There are lots of simple techniques you can try to relax your mind, including deep breathing, meditation, yoga, or walking in nature. Consider the things that make you feel relaxed, and set aside some time each day to calm your mind.

Get into a routine to practice good toilet habits

The human body likes routine. Getting into a toilet routine can promote regularity and reduce the risk of constipation. Consider the best time of the day for you to relax at home and encourage a bowel movement. Make sure you won’t get disrupted or distracted during this time of the day to maintain good toilet habits and naturally support your digestive system.

When you’re on the toilet, practice good behaviours like keeping your spine neutral, leaning slightly forward, and raising your feet on a small stool to open your bowels more easily.

Take a probiotic supplement

Probiotics can be a great addition to your usual diet when you’re trying to minimise the risk of constipation. Probiotic bacteria, such as Lactobacillus, Bifidobacterium, and Enterococcus are found naturally in the gut in their billions, but taking a probiotic supplement can help boost their numbers and promote better digestion.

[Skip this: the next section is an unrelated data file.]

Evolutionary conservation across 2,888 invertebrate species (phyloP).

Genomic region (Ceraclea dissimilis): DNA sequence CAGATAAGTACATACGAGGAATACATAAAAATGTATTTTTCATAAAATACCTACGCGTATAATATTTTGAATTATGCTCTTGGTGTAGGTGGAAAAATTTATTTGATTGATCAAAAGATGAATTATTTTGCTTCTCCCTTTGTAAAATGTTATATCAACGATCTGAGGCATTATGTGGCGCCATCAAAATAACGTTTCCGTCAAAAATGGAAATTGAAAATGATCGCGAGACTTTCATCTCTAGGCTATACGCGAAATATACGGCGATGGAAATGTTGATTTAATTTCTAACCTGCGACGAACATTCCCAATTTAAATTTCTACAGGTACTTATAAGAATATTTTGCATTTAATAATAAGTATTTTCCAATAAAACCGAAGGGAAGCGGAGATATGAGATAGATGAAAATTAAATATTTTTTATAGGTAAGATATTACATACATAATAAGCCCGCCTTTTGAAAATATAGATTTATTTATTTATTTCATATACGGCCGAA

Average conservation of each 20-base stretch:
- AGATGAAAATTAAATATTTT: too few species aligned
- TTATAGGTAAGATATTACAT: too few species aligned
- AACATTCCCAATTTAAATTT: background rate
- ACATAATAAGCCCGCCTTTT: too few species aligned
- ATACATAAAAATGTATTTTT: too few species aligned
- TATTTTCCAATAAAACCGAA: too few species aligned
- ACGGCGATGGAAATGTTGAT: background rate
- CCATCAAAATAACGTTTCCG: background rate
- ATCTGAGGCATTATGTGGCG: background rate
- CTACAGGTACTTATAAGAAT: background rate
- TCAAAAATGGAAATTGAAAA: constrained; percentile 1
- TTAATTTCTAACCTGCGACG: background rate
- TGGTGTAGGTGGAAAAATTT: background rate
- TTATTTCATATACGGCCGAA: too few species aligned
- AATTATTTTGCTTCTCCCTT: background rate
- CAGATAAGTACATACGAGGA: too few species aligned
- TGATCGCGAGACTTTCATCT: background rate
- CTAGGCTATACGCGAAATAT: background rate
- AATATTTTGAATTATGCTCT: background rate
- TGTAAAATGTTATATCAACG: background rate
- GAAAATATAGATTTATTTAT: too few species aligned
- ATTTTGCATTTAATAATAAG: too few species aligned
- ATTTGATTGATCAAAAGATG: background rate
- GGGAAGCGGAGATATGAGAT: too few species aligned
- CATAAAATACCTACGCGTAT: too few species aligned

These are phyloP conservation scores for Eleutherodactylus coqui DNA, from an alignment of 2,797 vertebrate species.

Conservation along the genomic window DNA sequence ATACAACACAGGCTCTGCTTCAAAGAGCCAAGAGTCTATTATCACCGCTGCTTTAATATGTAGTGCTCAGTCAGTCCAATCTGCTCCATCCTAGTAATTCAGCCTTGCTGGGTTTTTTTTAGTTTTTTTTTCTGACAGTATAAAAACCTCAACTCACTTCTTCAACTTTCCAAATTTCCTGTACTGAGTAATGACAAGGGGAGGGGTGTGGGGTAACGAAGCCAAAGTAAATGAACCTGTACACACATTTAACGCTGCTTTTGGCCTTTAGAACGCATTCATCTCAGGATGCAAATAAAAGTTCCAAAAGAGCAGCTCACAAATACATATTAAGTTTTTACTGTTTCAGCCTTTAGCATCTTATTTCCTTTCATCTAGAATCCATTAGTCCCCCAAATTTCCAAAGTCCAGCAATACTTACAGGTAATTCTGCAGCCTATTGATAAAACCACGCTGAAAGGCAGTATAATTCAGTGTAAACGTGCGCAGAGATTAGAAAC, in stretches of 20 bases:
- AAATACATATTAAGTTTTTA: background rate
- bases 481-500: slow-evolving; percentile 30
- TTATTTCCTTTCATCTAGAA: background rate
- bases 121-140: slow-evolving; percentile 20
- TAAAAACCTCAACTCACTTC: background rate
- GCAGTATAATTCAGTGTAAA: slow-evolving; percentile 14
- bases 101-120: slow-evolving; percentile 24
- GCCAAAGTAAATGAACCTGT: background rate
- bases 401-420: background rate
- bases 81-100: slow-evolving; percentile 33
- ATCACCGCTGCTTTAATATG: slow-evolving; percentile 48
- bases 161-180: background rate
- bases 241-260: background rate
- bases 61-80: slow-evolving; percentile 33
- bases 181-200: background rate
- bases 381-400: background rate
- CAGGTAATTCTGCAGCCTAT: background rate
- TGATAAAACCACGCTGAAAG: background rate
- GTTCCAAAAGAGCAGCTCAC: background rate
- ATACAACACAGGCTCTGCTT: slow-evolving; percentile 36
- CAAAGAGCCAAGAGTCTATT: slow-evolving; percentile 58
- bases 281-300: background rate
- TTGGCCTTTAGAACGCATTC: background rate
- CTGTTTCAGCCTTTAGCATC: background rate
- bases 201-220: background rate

Probiotic bacteria produce vitamins and short-chain fatty acids as they ferment ingested foods. As they can aid the metabolism of food in the colon, probiotics prevent poor gut motility and the associated symptoms of bloating, constipation, and abdominal discomfort.

Our supplement, A Dose For Bloating, contains one billion probiotic bacteria, six digestive enzymes, and six plant extracts to provide a remedy for digestive issues. Taking one or two capsules a day can promote regularity and eliminate constipation and bloating.

If you’ve got any questions about our supplement, get in touch so we can answer them and help you feel confident in supplementing with probiotics.